Temperature effect: Temperature has significant effect (p<0.001) on the mortality of G. mellonella pupae. Results showed that the higher mortality from 85 to 100% of the G. mellonella pupae was recorded when these were exposed at 30°C as compared to 25 and 20°C (Fig. 4). There was no difference in the mortality caused by either cell of P. putida suspension or cell free secretions. Bacterial secretions were found more effective and caused 100% dead insects when suspended in broth as compared to water (95%) at 30°C. Minimum mortality was found only 52.5 to 55% at 20°C when treated with cell secretions in water and cell suspensions in water.

Bacterial dose concentration: Cells in broth treatments were found effective than cells in water even at the lowest concentration of 4x102 also caused 45 to 55% mortality when cell were applied in water or broth suspensions (Fig. 5).

Image for - Use of Entomopathogenic Bacterium Pseudomonas putida (Enterobacteriaceae) and its Secretion Against Greater Wax Moth, Galleria mellonella Pupae
Fig. 6: Percent penetration (♦) of P. putida cells in broth (a) and water (b) in G. mellonella pupae and percent dead (■) at different time (h). Error bars represent the Standard Error of Difference (SED) within means. Values are means of four replicates.

Mortality was found increased when dose concentration was increased. The maximum mortality of 100% was found when 4x107 dose in broth was used. Statistical analysis showed that there was a significant difference in the different dose concentrations of the bacterial suspensions for G. mellonella pupae. Mortality for bacterial suspensions in broth was significantly different from the suspensions in water (Fig. 5).

Time of penetration of bacterial cells: Fig. 6a and b indicated the time of penetration when cells in broth suspension and cells in water entered the pupae of G. mellonella. In 1 h time 65% cells in broth were entered but only 50% cells in water were found inside of G. mellonella pupae in 1 h. All G. mellonella pupae were infected with bacterial cells in broth and water with in 16 h. Only 70% pupae were found dead when treated with cells in broth suspension but cells in water caused only 35% mortality of G. mellonella pupae with in 32 h of time observed.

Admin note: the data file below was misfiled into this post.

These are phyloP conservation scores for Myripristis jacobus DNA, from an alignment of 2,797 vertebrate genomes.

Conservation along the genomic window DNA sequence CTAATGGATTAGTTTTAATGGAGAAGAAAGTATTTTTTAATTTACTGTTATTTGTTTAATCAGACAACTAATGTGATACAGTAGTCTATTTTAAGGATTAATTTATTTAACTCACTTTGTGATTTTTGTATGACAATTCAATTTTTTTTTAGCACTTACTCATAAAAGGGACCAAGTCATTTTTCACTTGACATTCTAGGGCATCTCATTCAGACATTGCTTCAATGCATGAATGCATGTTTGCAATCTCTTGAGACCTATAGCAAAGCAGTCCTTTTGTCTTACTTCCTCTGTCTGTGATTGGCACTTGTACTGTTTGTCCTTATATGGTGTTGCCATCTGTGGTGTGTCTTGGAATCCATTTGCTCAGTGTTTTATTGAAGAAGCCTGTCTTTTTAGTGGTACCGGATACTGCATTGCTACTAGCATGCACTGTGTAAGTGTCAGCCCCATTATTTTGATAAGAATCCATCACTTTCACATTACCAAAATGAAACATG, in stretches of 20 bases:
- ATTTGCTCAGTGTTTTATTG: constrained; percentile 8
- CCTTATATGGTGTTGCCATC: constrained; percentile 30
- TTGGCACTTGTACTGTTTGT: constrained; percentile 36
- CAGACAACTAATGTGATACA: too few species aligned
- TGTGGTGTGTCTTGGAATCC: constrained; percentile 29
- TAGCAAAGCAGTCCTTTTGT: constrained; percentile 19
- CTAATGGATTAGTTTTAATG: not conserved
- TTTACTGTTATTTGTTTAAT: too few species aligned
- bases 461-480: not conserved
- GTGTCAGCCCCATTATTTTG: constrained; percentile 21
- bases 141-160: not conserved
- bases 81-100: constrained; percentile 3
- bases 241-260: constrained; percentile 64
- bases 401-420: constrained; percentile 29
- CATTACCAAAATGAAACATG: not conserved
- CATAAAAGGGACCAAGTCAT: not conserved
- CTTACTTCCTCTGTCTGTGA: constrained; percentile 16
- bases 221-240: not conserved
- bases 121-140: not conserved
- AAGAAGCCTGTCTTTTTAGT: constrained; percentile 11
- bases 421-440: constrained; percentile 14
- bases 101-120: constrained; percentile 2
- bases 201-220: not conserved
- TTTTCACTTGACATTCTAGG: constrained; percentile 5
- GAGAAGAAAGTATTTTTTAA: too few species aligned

Stored secretions: Fresh toxin secretions were found more effective to G. mellonella pupae (Fig. 7).


Image for - Use of Entomopathogenic Bacterium Pseudomonas putida (Enterobacteriaceae) and its Secretion Against Greater Wax Moth, Galleria mellonella Pupae
Fig. 7: Percent mortality of G. mellonella pupae when treated with stored secretions in broth and water from P. putida cells. Error bars represent the Standard Error of Difference (SED) within means. Values are means of four replicates

Image for - Use of Entomopathogenic Bacterium Pseudomonas putida (Enterobacteriaceae) and its Secretion Against Greater Wax Moth, Galleria mellonella Pupae
Fig. 8: Percent mortality of G. mellonella pupae when treated with dried secretions in broth and water from P. putida cells. Error bars represent the Standard Error of Difference (SED) within means. Values are means of four replicates.

Mortality effect degraded from 100 to 60% mortality with in four weeks when stored secretions of P. putida were applied against G. mellonella pupae. The mortality rate decreased in secretions in water from 95 to 47.5% in four weeks time.

Statistical analysis showed that there is significant effect of stored toxin on the G. mellonella pupae in different weeks and there was also significance difference between the stored secretions of P. putida in broth and water solutions.

Dried secretions: Dried toxin secretions have induced high mortality to G. mellonella pupae (Fig. 8). Secretions of P. putida in broth resulted the maximum mortality of 100% than 90% secretions in water when observed after five days. There was no significance difference between the dried secretions from either in broth or water solution of P. putida.

DISCUSSION

The results of present experiments suggest that G. mellonella pupae can be controlled by P. putida bacterium or its secretions at proper environmental conditions in the laboratory. Optimal temperature, moist sand, soil or foliar conditions can increase the effectiveness of this bacterium against any insect pests. It is possible that these entomopathogenic bacteria or their secretions could be used to reduce the pest damage. The present results are similar with the findings that have been reported for the control of the fire ant, Solenopsis invicta[10]. The efficacy of X. nematophila (S. carpocapsae) and P. putida (S. abbasi) using the same moisture content 14% and same dose of bacterial cells against the beet army worm Spodoptera exigua larvae and pupae in sand media bioassay produced 100% mortality of larvae and 80% mortality in pupae after 5 days using 28°C[9].